Alpine has launched its new-for-2022 car, the A522. Last year, the team was one of the top teams in the mid-pack, finishing a strong fifth in the Formula 1 Constructors' Championship standings.
Here's a few reasons that the Alpine camp should be feeling optimist, along with a few speed bumps that could derail its 2022 season.
Reason to Be Optimistic
Alpine has been through various guises in its history, and its greatest success came against mightier manufacturers with Michael Schumacher in 1994-95, as Benetton, and Fernando Alonso in 2005-06, as Renault.
Apline is one of the teams that should regard the $140 million cost cap as an opportunity. It's not been a team that threw hundreds of millions of dollars per year at Formula 1, and the cap would appear to be the perfect tonic to close the gap to the sport's big three of Mercedes, Red Bull and Ferrari.
The discarding of team principal Marcin Budkowski, engine chief Remi Taffin and advisor Alain Prost, shows that team CEO Laurent Rossi is not afraid to make bold calls in a bid to lift Alpine. Being labeled Alpine, rather than Renault, also gives the Formula 1 team the chance to spearhead the sporting arm of the manufacturer, and a chance to grow a brand, rather than being one entity within a gigantic corporation. The recruitment of Otmar Szafnauer for the role of team principal was also a shrewd offseason call.
In Fernando Alonso and Esteban Ocon, Alpine has an eye-catching partnership. Alonso was able to utilize 2021 as a season of re-learning following a two-year absence. Now 40 years old, Alonso says his desire for success remains undimmed. For years, he chastised Formula 1 for its rigid rules and lack of chances, but the rules reset provides mid-pack teams such as Alpine with the chance to be more of a factor on race day.
Ocon, too, is an asset. After years of treading water, he has a deal with Alpine through 2024 and has the luxury of long-term planning that such a contract affords. Last year’s shock Hungary win provided a huge boost, both personally and to Alpine, and the assurance that Ocon, 25, warrants his place among the top table. It also has a luxury problem: its reserve driver, Formula 2 champion Oscar Piastri, deserves a Formula 1 seat and it needs to find one for him in 2023.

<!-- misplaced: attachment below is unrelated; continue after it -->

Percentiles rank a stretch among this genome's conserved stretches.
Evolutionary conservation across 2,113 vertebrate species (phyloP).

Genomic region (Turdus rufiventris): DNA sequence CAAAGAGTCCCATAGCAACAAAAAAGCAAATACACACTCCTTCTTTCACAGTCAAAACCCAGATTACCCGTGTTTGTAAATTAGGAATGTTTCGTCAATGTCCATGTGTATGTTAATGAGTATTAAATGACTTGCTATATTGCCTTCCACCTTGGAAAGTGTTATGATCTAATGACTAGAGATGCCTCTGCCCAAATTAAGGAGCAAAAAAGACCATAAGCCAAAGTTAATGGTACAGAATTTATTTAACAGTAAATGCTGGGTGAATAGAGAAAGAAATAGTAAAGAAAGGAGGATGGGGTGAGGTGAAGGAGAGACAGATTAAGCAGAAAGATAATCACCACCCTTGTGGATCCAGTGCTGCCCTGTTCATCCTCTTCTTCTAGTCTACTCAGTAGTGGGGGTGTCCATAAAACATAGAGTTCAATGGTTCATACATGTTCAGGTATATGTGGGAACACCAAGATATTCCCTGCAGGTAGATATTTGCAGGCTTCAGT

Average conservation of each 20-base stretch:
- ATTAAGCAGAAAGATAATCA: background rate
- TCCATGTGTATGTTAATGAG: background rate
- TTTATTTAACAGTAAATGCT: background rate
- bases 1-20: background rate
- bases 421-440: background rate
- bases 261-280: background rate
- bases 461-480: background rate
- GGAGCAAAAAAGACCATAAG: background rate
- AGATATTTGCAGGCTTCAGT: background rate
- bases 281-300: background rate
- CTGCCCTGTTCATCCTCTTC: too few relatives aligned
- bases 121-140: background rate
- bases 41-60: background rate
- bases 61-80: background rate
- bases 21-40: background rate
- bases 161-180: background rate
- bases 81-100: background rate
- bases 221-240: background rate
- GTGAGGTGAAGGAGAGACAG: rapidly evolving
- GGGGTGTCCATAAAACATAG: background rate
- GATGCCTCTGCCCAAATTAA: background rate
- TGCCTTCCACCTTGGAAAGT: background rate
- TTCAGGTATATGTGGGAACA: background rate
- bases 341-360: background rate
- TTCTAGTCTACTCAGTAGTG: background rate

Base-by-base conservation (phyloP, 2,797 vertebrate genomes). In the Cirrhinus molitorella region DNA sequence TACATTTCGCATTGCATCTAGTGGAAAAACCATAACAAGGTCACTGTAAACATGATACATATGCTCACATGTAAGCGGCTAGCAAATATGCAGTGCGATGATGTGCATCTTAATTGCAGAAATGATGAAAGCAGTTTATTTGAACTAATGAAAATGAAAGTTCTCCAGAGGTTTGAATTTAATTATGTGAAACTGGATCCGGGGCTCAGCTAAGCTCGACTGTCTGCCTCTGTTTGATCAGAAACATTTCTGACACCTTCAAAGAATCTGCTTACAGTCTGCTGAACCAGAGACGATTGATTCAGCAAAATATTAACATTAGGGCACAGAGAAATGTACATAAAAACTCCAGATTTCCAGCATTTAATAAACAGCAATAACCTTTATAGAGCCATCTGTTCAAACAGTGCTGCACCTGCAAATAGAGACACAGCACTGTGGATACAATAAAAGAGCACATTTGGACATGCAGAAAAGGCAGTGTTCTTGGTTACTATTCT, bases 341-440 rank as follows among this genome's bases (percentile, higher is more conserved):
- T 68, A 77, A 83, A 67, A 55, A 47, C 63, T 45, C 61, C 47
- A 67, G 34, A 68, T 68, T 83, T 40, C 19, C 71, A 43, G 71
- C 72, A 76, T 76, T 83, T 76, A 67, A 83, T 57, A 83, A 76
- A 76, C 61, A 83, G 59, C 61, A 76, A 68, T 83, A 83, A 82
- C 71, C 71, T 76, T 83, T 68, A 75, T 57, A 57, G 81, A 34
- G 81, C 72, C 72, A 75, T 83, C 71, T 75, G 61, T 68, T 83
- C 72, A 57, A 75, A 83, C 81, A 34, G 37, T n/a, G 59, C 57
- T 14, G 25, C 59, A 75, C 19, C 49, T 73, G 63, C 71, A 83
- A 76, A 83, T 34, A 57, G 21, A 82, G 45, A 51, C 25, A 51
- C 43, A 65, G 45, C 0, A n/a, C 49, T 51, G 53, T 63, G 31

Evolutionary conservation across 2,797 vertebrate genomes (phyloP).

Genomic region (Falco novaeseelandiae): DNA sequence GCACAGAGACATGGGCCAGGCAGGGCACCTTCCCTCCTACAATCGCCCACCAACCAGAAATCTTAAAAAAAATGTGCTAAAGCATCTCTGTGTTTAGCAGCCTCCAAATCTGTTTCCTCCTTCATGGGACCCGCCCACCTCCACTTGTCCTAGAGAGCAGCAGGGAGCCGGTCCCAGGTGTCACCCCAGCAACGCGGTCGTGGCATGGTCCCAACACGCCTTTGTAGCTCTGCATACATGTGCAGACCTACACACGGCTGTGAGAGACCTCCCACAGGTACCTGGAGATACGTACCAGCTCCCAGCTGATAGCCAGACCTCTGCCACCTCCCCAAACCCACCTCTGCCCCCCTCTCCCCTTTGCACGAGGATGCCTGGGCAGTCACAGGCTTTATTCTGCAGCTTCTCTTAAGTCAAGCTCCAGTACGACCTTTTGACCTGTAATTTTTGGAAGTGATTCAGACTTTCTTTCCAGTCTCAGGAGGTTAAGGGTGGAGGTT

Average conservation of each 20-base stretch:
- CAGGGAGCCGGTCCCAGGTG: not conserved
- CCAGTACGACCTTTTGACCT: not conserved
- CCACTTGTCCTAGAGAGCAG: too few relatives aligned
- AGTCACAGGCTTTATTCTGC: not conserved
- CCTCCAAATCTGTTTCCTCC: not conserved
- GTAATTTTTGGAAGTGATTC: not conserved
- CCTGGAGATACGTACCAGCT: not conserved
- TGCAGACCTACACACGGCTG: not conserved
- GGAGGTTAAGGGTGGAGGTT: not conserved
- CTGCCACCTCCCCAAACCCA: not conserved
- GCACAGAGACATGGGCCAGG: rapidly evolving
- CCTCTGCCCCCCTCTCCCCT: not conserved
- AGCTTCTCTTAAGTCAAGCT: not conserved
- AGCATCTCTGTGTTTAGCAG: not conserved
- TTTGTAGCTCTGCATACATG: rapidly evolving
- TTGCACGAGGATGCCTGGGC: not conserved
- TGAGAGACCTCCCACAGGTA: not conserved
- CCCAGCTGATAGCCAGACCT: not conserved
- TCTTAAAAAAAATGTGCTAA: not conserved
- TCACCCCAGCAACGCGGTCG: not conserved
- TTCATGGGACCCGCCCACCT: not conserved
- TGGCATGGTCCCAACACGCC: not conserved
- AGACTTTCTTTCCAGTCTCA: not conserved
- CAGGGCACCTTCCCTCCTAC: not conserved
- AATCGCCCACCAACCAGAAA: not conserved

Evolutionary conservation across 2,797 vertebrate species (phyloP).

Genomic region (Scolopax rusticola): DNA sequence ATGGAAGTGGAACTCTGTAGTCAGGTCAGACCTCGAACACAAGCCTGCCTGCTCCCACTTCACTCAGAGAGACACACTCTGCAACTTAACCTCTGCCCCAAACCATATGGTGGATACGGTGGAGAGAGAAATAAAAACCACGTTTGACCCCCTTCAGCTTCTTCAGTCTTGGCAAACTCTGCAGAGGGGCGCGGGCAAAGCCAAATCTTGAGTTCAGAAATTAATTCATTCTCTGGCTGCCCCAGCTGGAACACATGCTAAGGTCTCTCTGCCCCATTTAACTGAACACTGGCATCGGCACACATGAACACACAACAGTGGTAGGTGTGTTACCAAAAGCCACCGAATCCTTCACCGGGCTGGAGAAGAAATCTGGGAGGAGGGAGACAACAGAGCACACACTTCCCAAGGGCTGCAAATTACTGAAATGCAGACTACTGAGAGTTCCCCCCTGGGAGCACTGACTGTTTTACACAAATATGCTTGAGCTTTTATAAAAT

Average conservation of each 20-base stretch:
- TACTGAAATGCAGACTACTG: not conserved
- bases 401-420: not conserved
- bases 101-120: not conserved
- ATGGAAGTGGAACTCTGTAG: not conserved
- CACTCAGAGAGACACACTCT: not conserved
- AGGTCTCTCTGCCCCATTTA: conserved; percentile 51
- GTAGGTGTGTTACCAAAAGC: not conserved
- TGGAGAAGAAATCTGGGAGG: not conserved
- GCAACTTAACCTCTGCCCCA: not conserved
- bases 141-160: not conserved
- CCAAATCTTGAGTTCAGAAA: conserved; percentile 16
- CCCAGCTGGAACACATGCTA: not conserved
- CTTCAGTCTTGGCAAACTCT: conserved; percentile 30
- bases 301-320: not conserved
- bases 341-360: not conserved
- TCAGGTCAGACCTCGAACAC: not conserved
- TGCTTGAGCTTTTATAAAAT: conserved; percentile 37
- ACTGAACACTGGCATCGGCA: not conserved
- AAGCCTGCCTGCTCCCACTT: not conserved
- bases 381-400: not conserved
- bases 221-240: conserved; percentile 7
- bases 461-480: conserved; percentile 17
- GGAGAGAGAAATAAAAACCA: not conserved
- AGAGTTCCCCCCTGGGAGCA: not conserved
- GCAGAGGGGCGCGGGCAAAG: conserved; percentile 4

Alpine is also set to finally introduce Renault’s long-awaited new power unit. The team has not made major revisions since the winter of 2018-19, having made minor reliability updates for 2020 before postponing its new specification until 2022 when the pandemic struck. Delivering a gain in performance and maintaining reliability is crucial ahead of the engine freeze.
Reasons to Be Pessimistic
The challenge for Alpine—and it is not unique in this regard—is whether it can transform itself from plucky midfielder to bona fide contender long-term. Formula 1 history is littered with more failed projects than successful ones. Indeed, it is the very same entity that had a loose five-year plan to emerge as title contenders upon Renault’s full-scale return in 2016. That clearly did not materialize as once it recaptured its midfield status in 2017 that is where it remained, stuck facing a competitive chasm to the big boys.
The recent restructuring of senior personnel also suggests short-term success is not expected. A new management team will take time to gel, while it is too soon to deduce whether CEO Rossi, whose first direct F1 role came in 2021 has made correct changes or has overreached in a bid to flex his authority.
Such concern must also surround the power unit. While finally being introduced Renault has always had a shortfall in this department. Will it get right what it has not fully cracked since 2014? The absence of a customer team can also be a hindrance. While too many clients can detract from the task at hand (and it has experience in this), the opposite effect can leave it fighting alone, with less data to work through, and no business partner so to speak.
One the driver side, there are no glaring weaknesses, but Alonso is now Formula 1’s elder statesman. Only one driver in the last five decades—Nigel Mansell in 1994—has won a Grand Prix in their 40s. The last driver to win a title at such an age was Sir Jack Brabham, back in 1966.
If Alpine fails to show serious potential, will Alonso have the incentive to stick around for 2023? Ocon, while highly rated in the Mercedes stable and spent most of his career in the midfield, and has to prove he can deliver with top-level machinery.
What We Expect
For a team that has finished fifth in the Constructors' Championship standings four times in five years, there is an easy conclusion to draw. Alonso and Ocon are both capable of more of the same in 2022.